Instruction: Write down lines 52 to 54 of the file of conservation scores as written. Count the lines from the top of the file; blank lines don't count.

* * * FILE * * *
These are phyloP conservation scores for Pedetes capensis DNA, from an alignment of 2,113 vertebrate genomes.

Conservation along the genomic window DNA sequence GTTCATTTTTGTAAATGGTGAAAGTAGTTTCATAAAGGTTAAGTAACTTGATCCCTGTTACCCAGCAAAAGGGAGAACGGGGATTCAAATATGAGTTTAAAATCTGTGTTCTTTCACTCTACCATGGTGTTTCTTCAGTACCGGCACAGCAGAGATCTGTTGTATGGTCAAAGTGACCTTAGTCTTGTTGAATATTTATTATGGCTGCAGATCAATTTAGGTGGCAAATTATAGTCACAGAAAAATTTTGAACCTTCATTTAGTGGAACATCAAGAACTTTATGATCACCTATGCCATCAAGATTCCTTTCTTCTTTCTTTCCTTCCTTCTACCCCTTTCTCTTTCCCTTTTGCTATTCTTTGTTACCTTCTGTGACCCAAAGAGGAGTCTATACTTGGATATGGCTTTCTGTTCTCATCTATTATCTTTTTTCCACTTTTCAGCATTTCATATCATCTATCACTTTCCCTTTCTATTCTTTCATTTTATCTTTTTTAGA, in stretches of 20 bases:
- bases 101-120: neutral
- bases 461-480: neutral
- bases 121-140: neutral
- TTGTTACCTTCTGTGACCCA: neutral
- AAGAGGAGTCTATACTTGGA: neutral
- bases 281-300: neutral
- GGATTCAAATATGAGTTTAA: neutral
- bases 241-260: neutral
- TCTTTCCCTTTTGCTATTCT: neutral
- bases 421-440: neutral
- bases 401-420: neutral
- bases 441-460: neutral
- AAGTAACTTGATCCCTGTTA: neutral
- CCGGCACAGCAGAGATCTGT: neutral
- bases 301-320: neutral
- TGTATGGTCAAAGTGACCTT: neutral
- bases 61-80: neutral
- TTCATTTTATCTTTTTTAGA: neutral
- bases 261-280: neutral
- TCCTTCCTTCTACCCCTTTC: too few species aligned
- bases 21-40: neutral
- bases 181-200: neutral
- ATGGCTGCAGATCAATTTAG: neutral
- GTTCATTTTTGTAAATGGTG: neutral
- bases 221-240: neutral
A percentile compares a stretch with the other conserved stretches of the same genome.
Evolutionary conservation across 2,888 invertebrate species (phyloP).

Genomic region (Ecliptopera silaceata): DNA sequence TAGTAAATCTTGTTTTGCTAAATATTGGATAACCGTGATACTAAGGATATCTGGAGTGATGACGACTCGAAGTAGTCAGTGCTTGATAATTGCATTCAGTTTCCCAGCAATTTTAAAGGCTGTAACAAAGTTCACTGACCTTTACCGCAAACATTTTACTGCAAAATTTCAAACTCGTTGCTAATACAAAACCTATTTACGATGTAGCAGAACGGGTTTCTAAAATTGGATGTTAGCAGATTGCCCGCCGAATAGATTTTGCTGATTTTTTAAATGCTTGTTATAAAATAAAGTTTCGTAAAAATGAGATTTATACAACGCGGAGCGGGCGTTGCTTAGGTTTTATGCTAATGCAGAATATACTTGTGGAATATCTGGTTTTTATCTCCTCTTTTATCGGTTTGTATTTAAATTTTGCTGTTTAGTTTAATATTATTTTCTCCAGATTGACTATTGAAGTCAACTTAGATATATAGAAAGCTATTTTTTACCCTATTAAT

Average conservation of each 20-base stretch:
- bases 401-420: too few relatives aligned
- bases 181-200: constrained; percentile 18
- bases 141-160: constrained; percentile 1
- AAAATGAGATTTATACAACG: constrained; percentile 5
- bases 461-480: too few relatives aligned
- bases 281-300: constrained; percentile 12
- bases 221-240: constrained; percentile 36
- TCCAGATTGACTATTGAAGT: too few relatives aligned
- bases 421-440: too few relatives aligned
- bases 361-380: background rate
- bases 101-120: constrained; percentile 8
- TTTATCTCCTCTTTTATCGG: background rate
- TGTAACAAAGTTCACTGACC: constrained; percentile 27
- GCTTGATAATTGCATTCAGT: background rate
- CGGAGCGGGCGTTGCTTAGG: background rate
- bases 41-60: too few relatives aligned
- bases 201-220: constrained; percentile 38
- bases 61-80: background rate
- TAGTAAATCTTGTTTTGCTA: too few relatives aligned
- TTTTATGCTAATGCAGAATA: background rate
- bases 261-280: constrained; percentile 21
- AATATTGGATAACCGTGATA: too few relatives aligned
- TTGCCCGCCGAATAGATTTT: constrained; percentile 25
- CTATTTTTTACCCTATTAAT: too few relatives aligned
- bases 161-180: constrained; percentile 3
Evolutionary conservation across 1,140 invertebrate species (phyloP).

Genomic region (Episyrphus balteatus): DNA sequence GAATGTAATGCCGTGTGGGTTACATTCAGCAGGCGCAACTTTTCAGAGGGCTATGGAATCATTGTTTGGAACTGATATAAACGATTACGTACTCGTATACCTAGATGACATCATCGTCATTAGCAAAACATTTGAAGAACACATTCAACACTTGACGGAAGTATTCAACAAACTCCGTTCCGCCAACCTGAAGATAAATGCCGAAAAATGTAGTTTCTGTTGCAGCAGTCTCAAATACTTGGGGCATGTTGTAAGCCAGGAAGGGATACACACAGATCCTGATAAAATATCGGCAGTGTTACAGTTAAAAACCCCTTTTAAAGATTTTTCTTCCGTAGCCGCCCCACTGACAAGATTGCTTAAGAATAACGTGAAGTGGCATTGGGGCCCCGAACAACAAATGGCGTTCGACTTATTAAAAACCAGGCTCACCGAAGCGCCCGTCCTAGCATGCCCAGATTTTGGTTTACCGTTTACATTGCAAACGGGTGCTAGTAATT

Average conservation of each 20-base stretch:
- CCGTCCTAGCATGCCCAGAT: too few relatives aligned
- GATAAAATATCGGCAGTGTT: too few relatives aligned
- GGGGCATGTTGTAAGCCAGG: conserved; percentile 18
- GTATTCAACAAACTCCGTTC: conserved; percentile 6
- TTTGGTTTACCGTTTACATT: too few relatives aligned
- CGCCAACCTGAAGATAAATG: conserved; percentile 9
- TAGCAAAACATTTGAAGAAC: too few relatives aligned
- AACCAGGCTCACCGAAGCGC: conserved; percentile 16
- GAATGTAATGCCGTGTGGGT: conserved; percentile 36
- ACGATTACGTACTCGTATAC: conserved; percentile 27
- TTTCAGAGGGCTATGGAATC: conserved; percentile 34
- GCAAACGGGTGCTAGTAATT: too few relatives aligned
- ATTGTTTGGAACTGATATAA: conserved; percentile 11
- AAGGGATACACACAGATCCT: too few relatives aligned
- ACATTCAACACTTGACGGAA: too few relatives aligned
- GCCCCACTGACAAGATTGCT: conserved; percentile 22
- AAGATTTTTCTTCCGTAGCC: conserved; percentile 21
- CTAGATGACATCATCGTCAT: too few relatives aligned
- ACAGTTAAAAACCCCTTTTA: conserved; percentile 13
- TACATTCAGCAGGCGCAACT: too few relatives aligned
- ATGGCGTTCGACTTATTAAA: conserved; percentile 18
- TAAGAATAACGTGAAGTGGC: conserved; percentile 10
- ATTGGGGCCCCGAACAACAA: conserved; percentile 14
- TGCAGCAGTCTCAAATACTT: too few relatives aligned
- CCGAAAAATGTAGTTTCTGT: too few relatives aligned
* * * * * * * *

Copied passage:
- bases 261-280: constrained; percentile 21
- AATATTGGATAACCGTGATA: too few relatives aligned
- TTGCCCGCCGAATAGATTTT: constrained; percentile 25